What I see along the canal is about the same as on any other day: fish surfacing briefly for breakfast bugs, ducks, great-tailed grackles, and lots of mourning doves, the latter flushed out of the undergrowth by my approach. However, this is a day for singular sights: the torch bloom first and then on my way home via a new street, I notice a large fountain, a fountain evidently also serving as a shower for one of the most elusive birds since our move. Who knew getting clean could be so much fun? I was astonished to be able to capture this on my phone, but don’t worry, no R-rating here!

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I saw these on my walk this morning and was instantly enamored. Learning their name (aka peacock flowers, dwarf poincianas and red bird-of-paradise) only made me love them more.

By the way, it was a 17-lemon walk!!! I didn’t want to carry all those lemons for a several mile walk, so I hid the bag behind a nearby bougainvillea and picked them up on the way home. More lemonade tomorrow.

Happy Friday and have a wonderful weekend!

On this morning, the sun seemed to take a bite out of the top of the house across the street behind us. Let’s get moving before it gets up too high.

The first thing we see in the yard of the family next door.

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This is a type of yucca, but I never realized they got so big! To me it looks exactly like something Dr. Seuss would have invented. In fact, I think that I saw it on Mulberry Street!

If you were taking a walk with me on our new location in Gilbert, Arizona, we’d be out early, but the much-vaunted sun is up early as well.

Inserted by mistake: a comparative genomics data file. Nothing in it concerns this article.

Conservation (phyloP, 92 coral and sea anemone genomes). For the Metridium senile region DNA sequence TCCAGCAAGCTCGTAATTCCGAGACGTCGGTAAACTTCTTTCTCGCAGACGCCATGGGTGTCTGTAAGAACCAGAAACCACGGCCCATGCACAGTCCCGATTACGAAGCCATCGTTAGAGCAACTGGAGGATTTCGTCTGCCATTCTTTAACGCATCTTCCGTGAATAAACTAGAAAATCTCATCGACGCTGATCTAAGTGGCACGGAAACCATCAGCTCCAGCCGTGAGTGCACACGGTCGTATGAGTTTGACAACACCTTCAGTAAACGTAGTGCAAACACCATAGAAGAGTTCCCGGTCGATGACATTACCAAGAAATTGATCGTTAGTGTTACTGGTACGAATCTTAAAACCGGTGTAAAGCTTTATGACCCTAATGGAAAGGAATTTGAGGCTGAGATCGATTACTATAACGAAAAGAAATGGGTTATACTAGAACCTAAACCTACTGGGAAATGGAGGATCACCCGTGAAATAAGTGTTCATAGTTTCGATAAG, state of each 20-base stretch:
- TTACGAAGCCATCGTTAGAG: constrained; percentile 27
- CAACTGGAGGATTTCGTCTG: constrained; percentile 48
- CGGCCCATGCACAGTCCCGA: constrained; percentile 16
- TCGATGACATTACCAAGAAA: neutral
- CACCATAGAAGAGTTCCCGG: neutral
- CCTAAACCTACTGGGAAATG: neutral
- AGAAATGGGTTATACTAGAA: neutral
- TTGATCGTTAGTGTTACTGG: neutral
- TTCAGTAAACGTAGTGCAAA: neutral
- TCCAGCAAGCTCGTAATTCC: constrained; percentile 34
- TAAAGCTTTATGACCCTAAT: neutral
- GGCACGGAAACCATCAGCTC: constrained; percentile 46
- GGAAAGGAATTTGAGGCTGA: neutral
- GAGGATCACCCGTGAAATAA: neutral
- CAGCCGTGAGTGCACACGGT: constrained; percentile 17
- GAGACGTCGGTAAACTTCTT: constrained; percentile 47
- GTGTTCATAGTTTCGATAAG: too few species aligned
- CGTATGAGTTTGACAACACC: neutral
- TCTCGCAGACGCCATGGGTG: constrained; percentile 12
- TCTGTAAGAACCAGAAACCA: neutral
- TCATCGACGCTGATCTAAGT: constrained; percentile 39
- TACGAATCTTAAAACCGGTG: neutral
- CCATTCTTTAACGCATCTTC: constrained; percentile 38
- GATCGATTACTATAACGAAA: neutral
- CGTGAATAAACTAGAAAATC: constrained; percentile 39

Today we’re heading to the canal that carries precious water to the desert, with paths on either side for walking or biking. Take a look at this bottlebrush plant. Easy to see how it got its name.

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The new view

Posted: March 31, 2020 in Uncategorized
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Friday afternoon we arrived at our new rental house in Gilbert, Arizona after a whirlwind of packing due to a move date that we advanced by almost three weeks due to the coronavirus. We didn’t want to have a problem leaving, so we packed the van and the car, loaded up the cooler with meatloaf sandwiches, apples, and other goodies, added sanitizer to be used at the motels. and hit the road. Three days later, we were here. A day and a half after that, our worldly goods arrived and are now sitting in the house and garage.

Yesterday morning I went out for a walk in my new world. It’s not the woman-in-the-middle-of-nature that I enjoyed at the park. It’s very different. But there are lots of paved walking paths like this and being out early, I didn’t see many people. It felt good to be outside walking after so many days of sitting. The sun had just come up and the day was lovely. Here’s a bit of what I saw. Excursions farther away will have to wait for now and hopefully for not too long. Until then, I’ll enjoy what’s here and keep exploring in the area. You’re welcome to come along for the journey.